I'm a little confused as to why this verb, לַעֲשׂוֹת, is in the infinitive. It belongs to the clause אֲשֶׁר-בָּרָא אֱלֹהִים לַעֲשׂוֹת, which I translate as "which God had created and made".

וַיְבָרֶךְ אֱלֹהִים אֶת־יוֹם הַשְּׁבִיעִי וַיְקַדֵּשׁ אֹתוֹ
כִּי בוֹ שָׁבַת מִכָּל־מְלַאכְתּוֹ אֲשֶׁר־בָּרָא אֱלֹהִים לַעֲשׂוֹת׃

And God blessed the seventh day, and hallowed it,
because on it he rested from all his work, which God had created and made.

(Gn 2:3)

This is only one translation. It might help to look at some others.

So God blessed the seventh day and made it holy, because on it God rested from all his work that he had done in creation. (ESV)

Then God blessed the seventh day and made it holy, because on it he rested from all the work of creating that he had done. (NIV)

And God blessed the seventh day, and sanctified it: because that in it he had rested from all his work which God created and made. (KJV)

Et benedixit diei septimo, et sanctificavit illum, quia in ipso cessaverat ab omni opere suo quod creavit Deus ut faceret. (Vulgate)

καὶ ηὐλόγησεν ὁ θεὸς τὴν ἡμέραν τὴν ἑβδόμην καὶ ἡγίασεν αὐτήν ὅτι ἐν αὐτῇ κατέπαυσεν ἀπὸ πάντων τῶν ἔργων αὐτοῦ ὧν ἤρξατο ὁ θεὸς ποιῆσαι. (LXX)

Judging by the decisions made above, it seems the jury is out on how to translate the Hebrew grammar. The LXX translates the phrase אֲשֶׁר-בָּרָא אֱלֹהִים לַעֲשׂוֹת as ὧν ἤρξατο ὁ θεὸς ποιῆσαι ("which God had begun to make"). It uses an infinitive to translate לַעֲשׂוֹת. The Vulgate translates this as "quod creavit Deus ut faceret" ("which God created for the purpose of making"), using a purpose clause to translate לַעֲשׂוֹת. And the three English translations, ESV, NIV, and KJV, each translate the phrase a different way. All translate לַעֲשׂוֹת as a finite verb (as opposed to an infinitive), and the ESV even translates בָּרָא as a noun.

This leads me to ask whether any of you understand the grammar behind אֲשֶׁר-בָּרָא אֱלֹהִים לַעֲשׂוֹת. Why the infinitive לַעֲשׂוֹת? Does it act as a complementary infinitive? Or does it rather have some conjunctive property, smoothly translated in English as "created and made"?

  • The Douay-Rheims is essentially a translation of the Vulgate, and so may not be too useful in providing variety here. Sep 9, 2017 at 12:33
  • @SolaGraita Noted. I removed the Douay Rheims translation and added NIV and KJV to create a better variety.
    – ktm5124
    Sep 10, 2017 at 18:00
  • Good luck with an answer :) If you feel it would help, you could put the Douay-Rheims in parenthesis following the Vulgate. Sep 10, 2017 at 18:19

1 Answer 1


This usage of ל followed by the infinitive doesn't have an exact parallel in English, and I'm afraid there might not be a very satisfying answer available as to what exactly it adds to the meaning of Gen 2:3. However, the grammars agree about what is going on in terms of syntax, which is OP's primary question.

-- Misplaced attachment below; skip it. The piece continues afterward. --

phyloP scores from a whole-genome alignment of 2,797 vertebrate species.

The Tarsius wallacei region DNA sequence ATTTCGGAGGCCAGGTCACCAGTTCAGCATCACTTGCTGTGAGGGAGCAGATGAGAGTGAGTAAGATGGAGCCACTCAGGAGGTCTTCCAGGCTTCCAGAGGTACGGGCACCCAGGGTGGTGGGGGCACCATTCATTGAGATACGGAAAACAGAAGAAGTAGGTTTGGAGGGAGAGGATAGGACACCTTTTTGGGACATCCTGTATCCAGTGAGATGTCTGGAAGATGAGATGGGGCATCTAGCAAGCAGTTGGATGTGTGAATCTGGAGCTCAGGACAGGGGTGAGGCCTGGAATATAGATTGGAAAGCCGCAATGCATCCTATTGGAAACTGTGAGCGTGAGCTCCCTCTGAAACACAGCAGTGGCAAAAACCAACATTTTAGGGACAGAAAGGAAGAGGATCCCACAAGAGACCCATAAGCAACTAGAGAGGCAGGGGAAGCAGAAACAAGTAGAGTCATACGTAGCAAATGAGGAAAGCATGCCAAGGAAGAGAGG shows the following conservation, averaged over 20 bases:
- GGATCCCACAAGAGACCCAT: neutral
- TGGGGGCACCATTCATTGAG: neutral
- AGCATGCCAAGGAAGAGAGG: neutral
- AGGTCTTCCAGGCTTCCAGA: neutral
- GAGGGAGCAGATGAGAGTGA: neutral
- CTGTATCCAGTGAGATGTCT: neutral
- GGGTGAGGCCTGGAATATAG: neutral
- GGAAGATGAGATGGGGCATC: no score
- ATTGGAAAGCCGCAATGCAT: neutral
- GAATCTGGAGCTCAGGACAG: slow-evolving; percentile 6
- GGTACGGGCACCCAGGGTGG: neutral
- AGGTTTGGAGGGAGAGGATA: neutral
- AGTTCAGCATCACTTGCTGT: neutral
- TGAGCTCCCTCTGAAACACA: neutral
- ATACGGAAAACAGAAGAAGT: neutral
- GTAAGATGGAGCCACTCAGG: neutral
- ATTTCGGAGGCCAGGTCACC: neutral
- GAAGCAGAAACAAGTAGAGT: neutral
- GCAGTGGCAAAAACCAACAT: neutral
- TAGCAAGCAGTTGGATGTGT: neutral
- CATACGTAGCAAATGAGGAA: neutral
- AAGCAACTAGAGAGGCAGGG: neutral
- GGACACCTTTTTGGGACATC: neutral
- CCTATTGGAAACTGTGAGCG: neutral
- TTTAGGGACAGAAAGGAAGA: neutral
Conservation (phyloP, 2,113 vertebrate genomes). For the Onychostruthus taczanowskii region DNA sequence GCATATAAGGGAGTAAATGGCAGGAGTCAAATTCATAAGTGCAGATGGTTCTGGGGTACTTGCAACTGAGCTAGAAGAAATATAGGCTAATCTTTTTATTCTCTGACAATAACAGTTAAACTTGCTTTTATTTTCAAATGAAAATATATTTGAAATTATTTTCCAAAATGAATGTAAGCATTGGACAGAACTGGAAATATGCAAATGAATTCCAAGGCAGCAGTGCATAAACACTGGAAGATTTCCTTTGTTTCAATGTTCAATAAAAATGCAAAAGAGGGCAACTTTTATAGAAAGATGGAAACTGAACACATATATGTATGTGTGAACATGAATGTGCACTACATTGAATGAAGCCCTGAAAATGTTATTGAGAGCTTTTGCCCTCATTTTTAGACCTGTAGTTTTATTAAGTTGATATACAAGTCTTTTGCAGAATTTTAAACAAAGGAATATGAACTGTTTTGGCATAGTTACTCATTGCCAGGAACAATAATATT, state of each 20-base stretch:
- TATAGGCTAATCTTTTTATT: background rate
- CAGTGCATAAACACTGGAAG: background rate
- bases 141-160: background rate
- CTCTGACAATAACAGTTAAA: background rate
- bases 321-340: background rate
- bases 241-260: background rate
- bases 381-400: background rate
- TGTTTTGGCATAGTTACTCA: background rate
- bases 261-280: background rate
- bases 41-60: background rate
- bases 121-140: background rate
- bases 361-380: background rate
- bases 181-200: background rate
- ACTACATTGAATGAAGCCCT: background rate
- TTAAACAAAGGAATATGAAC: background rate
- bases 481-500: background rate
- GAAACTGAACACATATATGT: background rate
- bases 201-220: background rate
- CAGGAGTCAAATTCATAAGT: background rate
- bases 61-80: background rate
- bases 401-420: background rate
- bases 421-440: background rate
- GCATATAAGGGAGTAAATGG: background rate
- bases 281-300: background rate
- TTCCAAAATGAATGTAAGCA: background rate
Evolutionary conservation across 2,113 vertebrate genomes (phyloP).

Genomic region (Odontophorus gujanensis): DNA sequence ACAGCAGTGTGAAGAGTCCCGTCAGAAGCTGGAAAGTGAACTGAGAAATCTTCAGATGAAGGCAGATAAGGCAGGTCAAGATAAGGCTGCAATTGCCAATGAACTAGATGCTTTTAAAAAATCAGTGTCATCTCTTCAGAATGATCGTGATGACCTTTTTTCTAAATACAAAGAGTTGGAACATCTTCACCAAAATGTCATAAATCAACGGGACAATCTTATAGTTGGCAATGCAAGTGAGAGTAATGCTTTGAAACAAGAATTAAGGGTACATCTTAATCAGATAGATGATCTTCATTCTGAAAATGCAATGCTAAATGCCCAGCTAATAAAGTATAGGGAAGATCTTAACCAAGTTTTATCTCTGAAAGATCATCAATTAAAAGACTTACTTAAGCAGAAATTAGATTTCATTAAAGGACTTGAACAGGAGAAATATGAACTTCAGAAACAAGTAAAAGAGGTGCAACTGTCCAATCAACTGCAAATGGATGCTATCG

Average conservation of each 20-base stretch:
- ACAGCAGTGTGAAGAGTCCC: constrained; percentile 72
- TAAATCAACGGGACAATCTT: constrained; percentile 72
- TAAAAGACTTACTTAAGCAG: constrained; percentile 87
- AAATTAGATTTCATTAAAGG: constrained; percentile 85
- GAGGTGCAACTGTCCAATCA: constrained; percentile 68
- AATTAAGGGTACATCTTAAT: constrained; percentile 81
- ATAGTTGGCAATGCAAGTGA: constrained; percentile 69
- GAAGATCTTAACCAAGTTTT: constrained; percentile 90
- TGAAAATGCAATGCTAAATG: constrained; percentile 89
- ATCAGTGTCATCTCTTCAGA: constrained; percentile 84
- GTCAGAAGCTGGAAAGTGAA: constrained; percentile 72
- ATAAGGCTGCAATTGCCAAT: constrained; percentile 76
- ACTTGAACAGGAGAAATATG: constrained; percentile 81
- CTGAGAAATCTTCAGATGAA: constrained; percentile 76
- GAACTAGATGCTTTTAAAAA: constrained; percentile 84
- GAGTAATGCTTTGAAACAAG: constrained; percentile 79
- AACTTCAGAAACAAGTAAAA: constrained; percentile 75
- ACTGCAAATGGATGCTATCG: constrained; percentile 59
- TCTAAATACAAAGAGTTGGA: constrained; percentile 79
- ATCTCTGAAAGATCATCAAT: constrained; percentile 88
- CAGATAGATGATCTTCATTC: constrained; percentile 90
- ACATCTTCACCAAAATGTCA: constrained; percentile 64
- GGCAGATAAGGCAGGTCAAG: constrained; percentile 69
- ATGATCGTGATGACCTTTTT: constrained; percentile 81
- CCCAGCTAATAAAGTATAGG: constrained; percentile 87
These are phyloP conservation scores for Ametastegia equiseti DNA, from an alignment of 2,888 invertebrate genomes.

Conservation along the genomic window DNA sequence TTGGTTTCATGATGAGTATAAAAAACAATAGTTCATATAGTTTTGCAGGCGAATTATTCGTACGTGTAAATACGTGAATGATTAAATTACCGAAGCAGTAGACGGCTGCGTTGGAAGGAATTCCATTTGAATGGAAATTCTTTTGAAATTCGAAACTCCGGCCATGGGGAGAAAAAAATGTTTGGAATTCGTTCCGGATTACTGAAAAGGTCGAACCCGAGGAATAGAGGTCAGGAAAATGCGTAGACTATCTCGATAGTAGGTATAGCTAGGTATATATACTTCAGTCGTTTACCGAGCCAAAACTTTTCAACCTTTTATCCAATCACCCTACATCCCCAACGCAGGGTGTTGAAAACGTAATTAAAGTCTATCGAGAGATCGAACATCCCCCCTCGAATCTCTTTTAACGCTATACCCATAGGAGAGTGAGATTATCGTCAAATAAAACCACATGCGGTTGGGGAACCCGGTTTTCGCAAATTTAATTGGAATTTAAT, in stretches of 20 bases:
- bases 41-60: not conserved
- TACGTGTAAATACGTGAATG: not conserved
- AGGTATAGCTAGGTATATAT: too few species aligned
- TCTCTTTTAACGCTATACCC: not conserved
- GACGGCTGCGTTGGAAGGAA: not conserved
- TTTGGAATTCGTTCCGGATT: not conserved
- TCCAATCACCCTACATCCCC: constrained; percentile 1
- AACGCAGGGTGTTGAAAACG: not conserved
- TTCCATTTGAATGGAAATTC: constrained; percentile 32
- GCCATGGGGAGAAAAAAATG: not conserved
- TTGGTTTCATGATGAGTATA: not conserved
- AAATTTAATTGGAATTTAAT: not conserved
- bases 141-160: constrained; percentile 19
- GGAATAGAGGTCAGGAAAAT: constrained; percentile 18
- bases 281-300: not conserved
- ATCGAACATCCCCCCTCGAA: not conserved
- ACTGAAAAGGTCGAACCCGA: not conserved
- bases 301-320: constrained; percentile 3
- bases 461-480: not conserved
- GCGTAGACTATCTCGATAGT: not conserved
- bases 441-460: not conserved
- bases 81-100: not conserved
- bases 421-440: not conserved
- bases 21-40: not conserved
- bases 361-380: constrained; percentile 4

In a general sense, ל + infinitive can express an adverbial idea that modifies a finite verb.

The infinitive with ל is very often used after a verb to express an action which gives more details about or explains the preceding action; it is then equivalent to the Latin gerund in -do, e.g. faciendo = Eng. by doing.1

Such constructions often seem pleonastic to the ears of English speakers (at least mine). The most common example, which is found hundreds of times throughout the Hebrew Bible, uses this same preposition followed by an infinitive: לֵאמֹר , generally introducing direct speech. If it's translated at all, it often becomes "saying". See, for example, Gen 2:16:

וַיְצַו֙ יְהוָ֣ה אֱלֹהִ֔ים עַל־הָֽאָדָ֖ם לֵאמֹ֑ר
And the LORD God commanded the man, saying, "... " (ESV)

The word "saying" is largely redundant with the finite verb "commanded"; indeed, לֵאמֹר most often occurs alongside another verb of speaking. We could translate similarly in Gen 2:3:

שָׁבַת מכּל־מְלַאכְתּוֹ אשׁר בָּרָא אלהים לַעֲשׂוֹת
He ceased all his work which God had created by doing 2

What does "by doing" add to the meaning here? Given that it refers to an action more generic than the the verb ברא "he created", it's difficult to see how it adds "more details about or explains the preceding action".1 However, what is clear is that it modifies the verb ברא "he created", presumably emphasizing the "doing-ness" (activeness?) of the feat of creation.

To directly address the title question of why it's an infinitive [rather than a finite verb]: finite verbs don't occur after prepositions like this. In very broad, cross-linguistic, terms, infinitives are often used to modify or further specify finite verbs; the above examples comprise one category of such usages. Despite the KJV (and OP's) suggestion of "which God had created and made", this is not really what it says.

1. Paul Joüon and T. Muraoka, A Grammar of Biblical Hebrew (Roma: Pontificio istituto biblico, 2006), 407. See also GKC § 114o. Both give Gen 2:3 as an example.

2. ibid., note 27.

  • Oh, that makes a lot of sense, especially when taken with לֵאמֹר. What makes it even clearer is the parallel with the Latin gerund. I guess you're right that the one remaining mystery is how לַעֲשׂוֹת adds to the verb בָּרָא.
    – ktm5124
    Sep 12, 2017 at 5:56
  • 2
    I think this nails it. For further reference (esp. from older literature), one could compare Spurrel's comments, and the discussion of Ewald's fundamental work which adds a number of other examples of this construction in classical Hebrew, which is especially helpful for getting a feel for this aspect of the language.
    – Dɑvïd
    Sep 12, 2017 at 12:52

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